Little May Making a Big Splash

22 Jan

I’ve written before about how many great indie bands there seem to be in Australia. It’s time to add another to the list. Little May is a fabulous, all-female, folk-rock trio out of Sydney, and it looks like 2015 may be a breakout year with the release of their debut album, Little May.

The band consists of Liz Drummond, Hannah Field and Annie Hamilton. Their musical style is somewhat reminiscent of Mumford & Sons or Of Monsters and Men, but with an emotive edge that makes the music distinctly different. The band describes their niche as “ghost-folk.” The melodies and underlying rhythm tracks are captivating. The individual musicianship is top-notch. And the vocal harmonies are exquisite — drawing the listener in to ponder the songs’ insightful lyrics.

In an interview, Hannah described their creative process saying that Liz usually starts with most of a song’s chords. Then, Hannah contributes her sense of melody and writes some of the lyrics before the entire trio gets involved in finishing a composition.

The band clearly has a great sense of what works, because all five tracks on its self-titled release are really excellent.

The Little May opener, “Dust,” starts with a lightly floating melody — you can almost see it drifting in air caught by a ray of late afternoon sunlight. Then, 90 seconds in, we get our first glimpse of the band’s power — with a big sound characterized by fast-paced strumming, thumping kick drums, and body-shaking bass that have been popularized by bands such as Mumford & Sons.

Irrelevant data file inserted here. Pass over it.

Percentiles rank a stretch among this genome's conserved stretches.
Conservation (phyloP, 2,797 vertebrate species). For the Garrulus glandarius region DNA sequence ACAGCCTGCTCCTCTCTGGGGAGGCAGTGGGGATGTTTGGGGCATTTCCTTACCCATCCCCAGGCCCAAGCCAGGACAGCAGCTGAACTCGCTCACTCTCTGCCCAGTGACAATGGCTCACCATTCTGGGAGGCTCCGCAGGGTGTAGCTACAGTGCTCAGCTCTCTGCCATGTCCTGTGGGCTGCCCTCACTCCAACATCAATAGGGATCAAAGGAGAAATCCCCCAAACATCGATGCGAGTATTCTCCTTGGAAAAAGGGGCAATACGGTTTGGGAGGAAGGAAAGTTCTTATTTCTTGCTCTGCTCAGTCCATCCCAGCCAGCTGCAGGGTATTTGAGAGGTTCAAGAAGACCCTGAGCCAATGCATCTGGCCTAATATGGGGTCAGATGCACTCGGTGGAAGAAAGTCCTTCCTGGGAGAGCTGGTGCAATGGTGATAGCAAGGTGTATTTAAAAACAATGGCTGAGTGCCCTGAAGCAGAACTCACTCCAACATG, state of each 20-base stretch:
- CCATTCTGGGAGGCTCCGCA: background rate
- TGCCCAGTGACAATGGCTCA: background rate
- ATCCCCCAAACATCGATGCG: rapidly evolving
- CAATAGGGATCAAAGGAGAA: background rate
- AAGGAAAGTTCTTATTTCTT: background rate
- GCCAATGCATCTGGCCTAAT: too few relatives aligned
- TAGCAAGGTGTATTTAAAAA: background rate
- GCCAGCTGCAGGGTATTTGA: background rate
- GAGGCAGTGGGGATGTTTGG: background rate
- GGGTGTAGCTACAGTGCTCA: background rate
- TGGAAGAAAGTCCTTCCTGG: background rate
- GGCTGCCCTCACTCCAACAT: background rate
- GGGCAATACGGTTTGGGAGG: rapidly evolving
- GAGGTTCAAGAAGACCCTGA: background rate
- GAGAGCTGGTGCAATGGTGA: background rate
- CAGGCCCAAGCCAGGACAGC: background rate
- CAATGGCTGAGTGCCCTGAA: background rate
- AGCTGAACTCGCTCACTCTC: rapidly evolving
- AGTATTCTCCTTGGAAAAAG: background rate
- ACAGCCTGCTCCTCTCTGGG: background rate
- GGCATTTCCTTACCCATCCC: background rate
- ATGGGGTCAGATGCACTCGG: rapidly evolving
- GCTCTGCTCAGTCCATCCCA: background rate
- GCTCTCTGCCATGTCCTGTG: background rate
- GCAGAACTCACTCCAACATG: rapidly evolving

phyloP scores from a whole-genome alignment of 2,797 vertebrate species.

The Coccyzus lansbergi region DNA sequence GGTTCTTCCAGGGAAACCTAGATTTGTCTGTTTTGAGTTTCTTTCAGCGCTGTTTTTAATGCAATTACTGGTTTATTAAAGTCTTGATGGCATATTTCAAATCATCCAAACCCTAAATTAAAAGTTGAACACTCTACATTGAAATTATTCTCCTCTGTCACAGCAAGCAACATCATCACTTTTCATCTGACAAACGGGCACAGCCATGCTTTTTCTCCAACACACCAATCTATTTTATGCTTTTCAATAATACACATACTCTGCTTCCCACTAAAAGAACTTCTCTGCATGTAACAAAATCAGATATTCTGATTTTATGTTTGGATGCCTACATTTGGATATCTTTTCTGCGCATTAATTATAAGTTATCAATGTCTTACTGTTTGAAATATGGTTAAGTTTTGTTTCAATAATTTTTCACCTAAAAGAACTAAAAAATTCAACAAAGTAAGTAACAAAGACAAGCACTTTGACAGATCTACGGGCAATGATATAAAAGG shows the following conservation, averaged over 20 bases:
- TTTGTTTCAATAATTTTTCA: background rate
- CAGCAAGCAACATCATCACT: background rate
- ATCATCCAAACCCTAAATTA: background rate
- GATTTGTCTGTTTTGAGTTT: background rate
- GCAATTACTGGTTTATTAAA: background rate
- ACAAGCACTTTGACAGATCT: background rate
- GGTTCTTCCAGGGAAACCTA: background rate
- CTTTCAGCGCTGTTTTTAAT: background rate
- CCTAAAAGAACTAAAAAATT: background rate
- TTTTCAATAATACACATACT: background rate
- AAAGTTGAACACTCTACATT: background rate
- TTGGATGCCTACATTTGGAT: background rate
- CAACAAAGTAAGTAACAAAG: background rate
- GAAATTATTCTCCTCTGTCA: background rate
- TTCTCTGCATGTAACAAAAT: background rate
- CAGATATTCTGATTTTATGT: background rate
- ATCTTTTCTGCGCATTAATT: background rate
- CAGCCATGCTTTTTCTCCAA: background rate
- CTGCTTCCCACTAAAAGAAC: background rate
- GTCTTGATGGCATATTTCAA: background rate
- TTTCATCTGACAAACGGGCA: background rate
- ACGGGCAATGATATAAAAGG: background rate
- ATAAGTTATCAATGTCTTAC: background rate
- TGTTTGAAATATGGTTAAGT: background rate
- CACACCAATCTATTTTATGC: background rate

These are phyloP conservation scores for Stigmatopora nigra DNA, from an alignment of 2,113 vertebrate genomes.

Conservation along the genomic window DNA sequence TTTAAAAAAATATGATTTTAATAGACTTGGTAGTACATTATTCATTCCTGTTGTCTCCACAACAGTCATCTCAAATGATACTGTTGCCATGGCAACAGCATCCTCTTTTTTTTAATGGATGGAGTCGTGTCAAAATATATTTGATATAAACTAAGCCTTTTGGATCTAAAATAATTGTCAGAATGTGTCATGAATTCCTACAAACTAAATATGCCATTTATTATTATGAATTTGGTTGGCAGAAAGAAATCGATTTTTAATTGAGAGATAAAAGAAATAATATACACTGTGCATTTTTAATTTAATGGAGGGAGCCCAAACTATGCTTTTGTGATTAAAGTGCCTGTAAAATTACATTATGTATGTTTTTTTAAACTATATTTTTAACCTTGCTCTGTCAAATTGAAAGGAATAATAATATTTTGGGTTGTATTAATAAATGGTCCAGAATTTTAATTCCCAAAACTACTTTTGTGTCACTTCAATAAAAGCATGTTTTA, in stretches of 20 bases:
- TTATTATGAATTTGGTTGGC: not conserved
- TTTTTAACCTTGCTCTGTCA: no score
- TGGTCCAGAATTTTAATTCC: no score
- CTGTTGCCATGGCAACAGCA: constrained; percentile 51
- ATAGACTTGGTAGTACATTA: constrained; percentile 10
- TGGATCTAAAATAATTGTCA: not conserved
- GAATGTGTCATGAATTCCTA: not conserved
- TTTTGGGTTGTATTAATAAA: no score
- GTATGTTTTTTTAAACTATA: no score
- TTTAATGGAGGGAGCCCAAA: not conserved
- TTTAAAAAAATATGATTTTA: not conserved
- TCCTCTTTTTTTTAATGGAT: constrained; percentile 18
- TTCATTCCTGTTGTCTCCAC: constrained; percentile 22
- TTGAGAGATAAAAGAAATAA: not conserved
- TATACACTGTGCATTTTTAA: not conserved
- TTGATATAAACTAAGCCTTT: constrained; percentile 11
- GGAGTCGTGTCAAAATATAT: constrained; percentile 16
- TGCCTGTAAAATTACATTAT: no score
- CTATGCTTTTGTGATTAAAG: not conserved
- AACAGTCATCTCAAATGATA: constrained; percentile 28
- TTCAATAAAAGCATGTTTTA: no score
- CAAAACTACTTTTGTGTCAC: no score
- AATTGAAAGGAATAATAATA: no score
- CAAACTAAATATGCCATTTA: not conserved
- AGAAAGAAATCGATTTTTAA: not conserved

“Hide” has a lilting, bouncy feel — lighter at the start and bigger in the middle and end. But it shows off the band members’ technical proficiency and incorporates an intricate rhythm that propels the song along.

“Midnight Hour” is softer and more soulful. The lead vocals give us a sense of desperation and longing. A change in tempo and dynamics about two-thirds of the way through the tune is another example of the band’s technical prowess.

“Bones” feels like a very personal song — delivered with a mix of guitar, piano and complex rhythms.

The EP closes with a track that might be Little May’s most radio-friendly, “Boardwalks.” This lightly tripping tune is exceptionally catchy and it showcases lyrics that provide a glimpse into where the band is at on its musical journey.

“Cause’ we are not afraid of who we are but of what we have become/And we are not afraid of what’s to be when this road has just begun/So we will turn our backs and close the doors for the last time/Give me back what’s mine.”

Clearly, Little May is a band with a lot to say and memorable music with which to say it. And 2015 may well be their year to make their mark on the indie music scene.


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